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Indulgence

At lunch today a friend provided a 1969 Wynns ‘Claret’. This was something of a misnomer as the label revealled it was, in fact, a cabernet-shiraz blend. It was a supremely aromatic, elegant aged wine that at 42 years of age was more than just perfectly sound and a curiousity – really close to perfection. Went well with a spicy duck dish.

As I always say if you are going to cellar wine it is important to focus on big name brands such as Wynns and Penfolds. These brands have a reputation to defend and even their less expensive brands can age into something that is close to perfection.

Update: 14/11.  Today I encountered, again over lunch,  a 1988 Taltarni French Syrah.  Not nearly as good as the Wynns and a mere youthful adult in terms of ageing at a mere 23 years. It needed a fair bit of breathing – a great plum bouquet and a strong acidic palate – a bit past it though as the fruit has faded. Perfectly sound but not a great old wine.  I can remember it was a glorious wine in its youth which is when it should have been drunk. Taltarni sell these old wines now for $120 a bottle.  That’s a bit pricey in my view.

Update: 24/11. A 1994 Lake’s Folly “Cabernets”. Its drinkable and quite pleasant – ranked high among the post-1980 Lakes Folly cabernets – but, to be objective, well past its best.   I’ve got 11 more of these and they should have ideally been drink 5 years ago.  You learn. They will not last long.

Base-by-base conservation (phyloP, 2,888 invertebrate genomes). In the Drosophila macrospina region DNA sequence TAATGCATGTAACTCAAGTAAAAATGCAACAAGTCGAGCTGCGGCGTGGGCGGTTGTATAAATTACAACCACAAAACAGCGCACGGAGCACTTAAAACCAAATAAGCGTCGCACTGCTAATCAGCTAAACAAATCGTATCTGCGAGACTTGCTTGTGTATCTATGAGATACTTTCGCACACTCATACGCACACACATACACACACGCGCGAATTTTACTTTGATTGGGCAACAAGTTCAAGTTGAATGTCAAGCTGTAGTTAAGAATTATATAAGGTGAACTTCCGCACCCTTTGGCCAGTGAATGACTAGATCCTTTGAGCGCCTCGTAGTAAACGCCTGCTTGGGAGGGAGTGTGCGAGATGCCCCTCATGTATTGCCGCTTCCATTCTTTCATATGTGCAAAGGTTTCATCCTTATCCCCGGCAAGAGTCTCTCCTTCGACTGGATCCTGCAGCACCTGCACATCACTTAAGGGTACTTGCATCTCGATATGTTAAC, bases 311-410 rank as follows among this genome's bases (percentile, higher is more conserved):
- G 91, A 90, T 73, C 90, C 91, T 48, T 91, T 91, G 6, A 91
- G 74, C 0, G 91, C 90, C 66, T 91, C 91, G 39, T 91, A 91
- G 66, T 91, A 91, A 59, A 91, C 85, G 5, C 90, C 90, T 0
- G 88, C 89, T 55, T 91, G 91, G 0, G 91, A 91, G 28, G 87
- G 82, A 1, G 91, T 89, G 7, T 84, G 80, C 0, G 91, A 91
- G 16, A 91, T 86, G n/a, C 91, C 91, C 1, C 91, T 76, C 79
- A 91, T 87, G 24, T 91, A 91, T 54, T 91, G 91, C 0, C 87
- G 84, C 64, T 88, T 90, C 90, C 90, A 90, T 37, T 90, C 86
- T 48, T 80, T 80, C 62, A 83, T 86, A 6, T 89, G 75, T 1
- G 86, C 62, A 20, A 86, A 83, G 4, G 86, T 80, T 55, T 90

2 comments to Indulgence

  • KB Keynes

    Nonsense Harry,

    You smell a wine first. A good nose will undoubtedly mean a good tasting wine.
    Once you agree on the wine then you buy a dozen. you buy that many because no-one gets it right about when a wine matures.
    You take your first one out a some day and realise the wine still needs some more years.
    When you do not believe the wine can get any better you then proceed to drink them.
    ( not all at once of course.)

    There are plenty of other brands as good.

    I got an Elderton shiraz which was as good as a Grange, mind you Grange is the most over-rated red around.

  • hc

    I’ve has many disappointments with smaller vineyards and smaller producers but I agree generally with your suggested sampling procedure, Homer.

    I bought a few magnums of burgundy – from a supposedly reputable wine merchant who suggested them – to drink at my children’s 21st birthdays. When I got to drink them they had turned to expensive vinegar. Yes, you do need to buy many and to sample.

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